For Itoh, proving the logical necessity for the overaccumulation of capital via arguments over accumulation with respect to labor power is itself insufficient to answer important questions related to capitalist crisis, such as why over accumulated capital can’t be laid aside as ‘unused’, or why capital can’t slow down the pace of its own accumulation as the profit rate falls. Having already shown the logical necessity of crisis in the overaccumulation of capital with respect to labor power at the level of production, the way the credit system mediates capitalist competition at the level of circulation functions as the other half of his theory. Itoh’s theory is Neo-Ricardian because of his emphasis on wage increases due to the overaccumulation with respect to labor power. It is ‘disproportional’ because of his focus on the credit system and its relation to moving idle capital in, out, and between various branches of production.
Marx’s comments on the credit system are famously incomplete. Some can be found in Part V of Capital, Vol. III, a section which ‘seldom has been treated as an indispensable part of Marxian crisis theory except in the Japanese Uno School’ (109). Itoh attempts to further formalize and concretize Marx’s incomplete remarks to prove the inevitability of capitalist crisis at the level of a basic formal principle. In this section, readers will find fascinating comments about the creation of money by banks and its connection to production, as well as, perhaps most importantly, his emphasis on an analysis of capitalist circulation and production as being the sine qua non of an analysis of capitalist crisis. ‘The essential weakness of the excess commodity theory,’ as he puts it, ‘stems from its basic effort to look for capital’s difficulties not within the process of production. In contrast, the excess capital theory in Capital shows how “the real barrier of capitalist production is capital itself” (Capital Vol II 250), moving through the processes of both production and circulation’ (107).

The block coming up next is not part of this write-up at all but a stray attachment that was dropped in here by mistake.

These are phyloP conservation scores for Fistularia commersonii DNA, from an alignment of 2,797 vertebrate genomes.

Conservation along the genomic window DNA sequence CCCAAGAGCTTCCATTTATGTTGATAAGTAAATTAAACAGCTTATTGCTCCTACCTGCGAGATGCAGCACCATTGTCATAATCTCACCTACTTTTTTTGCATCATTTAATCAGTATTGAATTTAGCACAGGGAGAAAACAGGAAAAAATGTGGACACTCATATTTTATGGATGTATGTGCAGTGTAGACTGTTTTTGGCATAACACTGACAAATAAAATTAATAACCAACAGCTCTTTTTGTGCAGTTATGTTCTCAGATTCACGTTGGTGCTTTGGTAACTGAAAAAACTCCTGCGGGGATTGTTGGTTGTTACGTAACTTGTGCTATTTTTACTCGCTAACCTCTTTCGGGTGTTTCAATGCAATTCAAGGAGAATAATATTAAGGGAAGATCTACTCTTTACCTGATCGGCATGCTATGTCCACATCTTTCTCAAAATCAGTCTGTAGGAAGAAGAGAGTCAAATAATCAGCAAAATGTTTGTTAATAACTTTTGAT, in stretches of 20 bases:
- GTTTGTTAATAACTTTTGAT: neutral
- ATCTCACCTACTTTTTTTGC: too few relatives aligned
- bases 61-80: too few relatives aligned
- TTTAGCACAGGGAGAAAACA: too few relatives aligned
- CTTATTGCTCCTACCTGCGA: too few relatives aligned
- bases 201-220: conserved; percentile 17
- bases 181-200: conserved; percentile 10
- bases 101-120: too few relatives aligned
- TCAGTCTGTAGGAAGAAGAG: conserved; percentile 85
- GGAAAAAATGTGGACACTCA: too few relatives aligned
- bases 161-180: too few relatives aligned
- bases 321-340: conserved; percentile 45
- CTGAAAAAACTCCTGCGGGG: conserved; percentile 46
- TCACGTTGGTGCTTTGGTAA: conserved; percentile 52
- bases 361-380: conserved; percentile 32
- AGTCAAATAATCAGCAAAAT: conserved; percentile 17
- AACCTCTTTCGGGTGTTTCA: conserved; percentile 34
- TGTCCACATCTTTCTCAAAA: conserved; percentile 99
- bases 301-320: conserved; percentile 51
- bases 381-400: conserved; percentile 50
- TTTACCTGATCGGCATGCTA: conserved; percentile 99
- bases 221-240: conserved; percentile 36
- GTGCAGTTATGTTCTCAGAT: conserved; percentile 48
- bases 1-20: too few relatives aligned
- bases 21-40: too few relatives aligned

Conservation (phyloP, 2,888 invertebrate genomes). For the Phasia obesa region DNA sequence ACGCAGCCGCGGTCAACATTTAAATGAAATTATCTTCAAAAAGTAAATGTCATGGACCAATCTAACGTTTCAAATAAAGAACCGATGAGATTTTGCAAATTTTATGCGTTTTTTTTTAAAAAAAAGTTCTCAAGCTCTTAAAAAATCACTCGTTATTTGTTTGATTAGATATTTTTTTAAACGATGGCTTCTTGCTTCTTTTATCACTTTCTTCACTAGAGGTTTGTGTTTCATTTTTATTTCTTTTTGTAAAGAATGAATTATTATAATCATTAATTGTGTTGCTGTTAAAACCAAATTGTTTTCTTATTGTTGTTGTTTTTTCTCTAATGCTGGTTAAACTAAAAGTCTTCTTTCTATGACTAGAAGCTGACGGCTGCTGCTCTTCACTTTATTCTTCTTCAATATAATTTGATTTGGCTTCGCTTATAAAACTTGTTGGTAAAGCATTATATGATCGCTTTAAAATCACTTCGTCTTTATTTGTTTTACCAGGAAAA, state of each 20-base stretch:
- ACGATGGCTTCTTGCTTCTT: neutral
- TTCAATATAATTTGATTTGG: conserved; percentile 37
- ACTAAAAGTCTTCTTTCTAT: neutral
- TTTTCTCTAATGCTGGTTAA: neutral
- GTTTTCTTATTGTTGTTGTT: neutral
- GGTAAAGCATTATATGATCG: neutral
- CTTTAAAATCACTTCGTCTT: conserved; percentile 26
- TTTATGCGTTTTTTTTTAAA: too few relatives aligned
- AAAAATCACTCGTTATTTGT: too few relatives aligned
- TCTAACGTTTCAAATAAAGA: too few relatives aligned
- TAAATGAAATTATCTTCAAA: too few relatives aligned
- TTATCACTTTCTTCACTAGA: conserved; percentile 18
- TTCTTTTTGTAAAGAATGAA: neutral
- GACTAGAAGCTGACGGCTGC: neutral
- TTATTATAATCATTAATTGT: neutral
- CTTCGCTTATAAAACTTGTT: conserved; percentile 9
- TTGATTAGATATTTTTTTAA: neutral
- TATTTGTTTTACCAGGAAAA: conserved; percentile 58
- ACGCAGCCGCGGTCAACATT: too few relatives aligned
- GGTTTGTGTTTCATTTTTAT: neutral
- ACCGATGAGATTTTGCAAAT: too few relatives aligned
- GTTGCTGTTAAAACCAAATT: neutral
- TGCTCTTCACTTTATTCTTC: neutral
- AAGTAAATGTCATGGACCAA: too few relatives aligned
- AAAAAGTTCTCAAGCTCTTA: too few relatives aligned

Following Uno, the act of conceptual abstraction with the aim of elucidating a basic formal principle is a recurring theme throughout. While the function of the credit system is, ‘to utilize idle capitals or to shorten the production circulation period in the turnover of capital’ (109), the principle of the credit system, ‘should be abstracted from those outside factors [such as money capitalists and other depositors outside the ranks of industrial and commercial capitalists] in order to clarify the substantial function of the credit system, which is to facilitate the setting in motion of idle elements of capital which necessarily result from the turnover of capital’ (110). It is in this act of abstraction where, for Clarke, Itoh runs into trouble. As Clarke puts it rather briskly, ‘the cause of the crisis is not the fall in the rate of profit, but the failure of the fiscal and monetary authorities to check the inflationary over-expansion of the boom which leads to the erosion of profit, a failure which arises because his theory abstracts entirely from the state’ (Clarke 1994: 71). Indeed, while the extent of its effect is debated, monetary policy and central banking surely have a role to play in this ‘setting in motion of idle elements of capital’, from which Ito does indeed abstract. Clarke here repeats a version of a common critique that the methodological ground of the Unoist approach in general is overly abstract. A general charge – from Lange, to Clarke, to Bellamy Foster – is that Unoist perspectives (including Itoh’s) partake in a fundamental fetishizing of purely abstract theoretical frameworks.